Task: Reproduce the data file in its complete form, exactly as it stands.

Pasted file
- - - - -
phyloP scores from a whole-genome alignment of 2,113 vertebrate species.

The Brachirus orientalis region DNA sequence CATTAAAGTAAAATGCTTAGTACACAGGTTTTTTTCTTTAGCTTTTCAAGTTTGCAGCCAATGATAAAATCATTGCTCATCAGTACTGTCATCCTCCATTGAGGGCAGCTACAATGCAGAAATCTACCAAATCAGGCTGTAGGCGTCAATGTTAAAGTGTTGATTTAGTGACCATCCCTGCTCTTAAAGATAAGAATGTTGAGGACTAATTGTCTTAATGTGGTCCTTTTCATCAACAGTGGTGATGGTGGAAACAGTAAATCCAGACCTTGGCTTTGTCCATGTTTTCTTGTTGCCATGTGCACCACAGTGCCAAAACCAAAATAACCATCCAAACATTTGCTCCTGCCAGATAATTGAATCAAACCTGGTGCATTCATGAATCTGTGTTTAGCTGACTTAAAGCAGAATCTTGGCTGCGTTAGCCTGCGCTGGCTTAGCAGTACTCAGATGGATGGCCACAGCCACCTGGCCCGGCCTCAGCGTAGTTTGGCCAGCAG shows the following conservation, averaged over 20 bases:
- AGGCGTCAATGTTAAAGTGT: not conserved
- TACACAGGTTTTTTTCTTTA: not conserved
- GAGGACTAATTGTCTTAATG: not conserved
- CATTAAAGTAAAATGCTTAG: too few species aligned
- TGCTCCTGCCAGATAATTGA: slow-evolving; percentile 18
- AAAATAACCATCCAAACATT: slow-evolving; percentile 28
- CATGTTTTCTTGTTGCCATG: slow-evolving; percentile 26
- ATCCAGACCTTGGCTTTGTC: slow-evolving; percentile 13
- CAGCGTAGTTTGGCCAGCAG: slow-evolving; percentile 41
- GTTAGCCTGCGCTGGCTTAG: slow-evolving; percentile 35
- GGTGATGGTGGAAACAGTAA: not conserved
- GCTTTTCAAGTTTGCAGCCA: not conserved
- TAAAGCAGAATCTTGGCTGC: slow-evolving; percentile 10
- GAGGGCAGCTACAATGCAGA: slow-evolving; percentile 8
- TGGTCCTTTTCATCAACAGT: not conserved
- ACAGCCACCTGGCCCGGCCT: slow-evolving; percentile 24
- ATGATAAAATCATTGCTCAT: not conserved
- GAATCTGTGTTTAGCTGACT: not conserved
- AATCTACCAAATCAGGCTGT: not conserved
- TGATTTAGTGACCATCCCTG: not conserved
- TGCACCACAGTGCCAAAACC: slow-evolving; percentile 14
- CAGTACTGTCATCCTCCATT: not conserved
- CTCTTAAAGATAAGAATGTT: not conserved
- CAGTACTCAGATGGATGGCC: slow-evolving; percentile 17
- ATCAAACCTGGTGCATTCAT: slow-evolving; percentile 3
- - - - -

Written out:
phyloP scores from a whole-genome alignment of 2,113 vertebrate species.

The Brachirus orientalis region DNA sequence CATTAAAGTAAAATGCTTAGTACACAGGTTTTTTTCTTTAGCTTTTCAAGTTTGCAGCCAATGATAAAATCATTGCTCATCAGTACTGTCATCCTCCATTGAGGGCAGCTACAATGCAGAAATCTACCAAATCAGGCTGTAGGCGTCAATGTTAAAGTGTTGATTTAGTGACCATCCCTGCTCTTAAAGATAAGAATGTTGAGGACTAATTGTCTTAATGTGGTCCTTTTCATCAACAGTGGTGATGGTGGAAACAGTAAATCCAGACCTTGGCTTTGTCCATGTTTTCTTGTTGCCATGTGCACCACAGTGCCAAAACCAAAATAACCATCCAAACATTTGCTCCTGCCAGATAATTGAATCAAACCTGGTGCATTCATGAATCTGTGTTTAGCTGACTTAAAGCAGAATCTTGGCTGCGTTAGCCTGCGCTGGCTTAGCAGTACTCAGATGGATGGCCACAGCCACCTGGCCCGGCCTCAGCGTAGTTTGGCCAGCAG shows the following conservation, averaged over 20 bases:
- AGGCGTCAATGTTAAAGTGT: not conserved
- TACACAGGTTTTTTTCTTTA: not conserved
- GAGGACTAATTGTCTTAATG: not conserved
- CATTAAAGTAAAATGCTTAG: too few species aligned
- TGCTCCTGCCAGATAATTGA: slow-evolving; percentile 18
- AAAATAACCATCCAAACATT: slow-evolving; percentile 28
- CATGTTTTCTTGTTGCCATG: slow-evolving; percentile 26
- ATCCAGACCTTGGCTTTGTC: slow-evolving; percentile 13
- CAGCGTAGTTTGGCCAGCAG: slow-evolving; percentile 41
- GTTAGCCTGCGCTGGCTTAG: slow-evolving; percentile 35
- GGTGATGGTGGAAACAGTAA: not conserved
- GCTTTTCAAGTTTGCAGCCA: not conserved
- TAAAGCAGAATCTTGGCTGC: slow-evolving; percentile 10
- GAGGGCAGCTACAATGCAGA: slow-evolving; percentile 8
- TGGTCCTTTTCATCAACAGT: not conserved
- ACAGCCACCTGGCCCGGCCT: slow-evolving; percentile 24
- ATGATAAAATCATTGCTCAT: not conserved
- GAATCTGTGTTTAGCTGACT: not conserved
- AATCTACCAAATCAGGCTGT: not conserved
- TGATTTAGTGACCATCCCTG: not conserved
- TGCACCACAGTGCCAAAACC: slow-evolving; percentile 14
- CAGTACTGTCATCCTCCATT: not conserved
- CTCTTAAAGATAAGAATGTT: not conserved
- CAGTACTCAGATGGATGGCC: slow-evolving; percentile 17
- ATCAAACCTGGTGCATTCAT: slow-evolving; percentile 3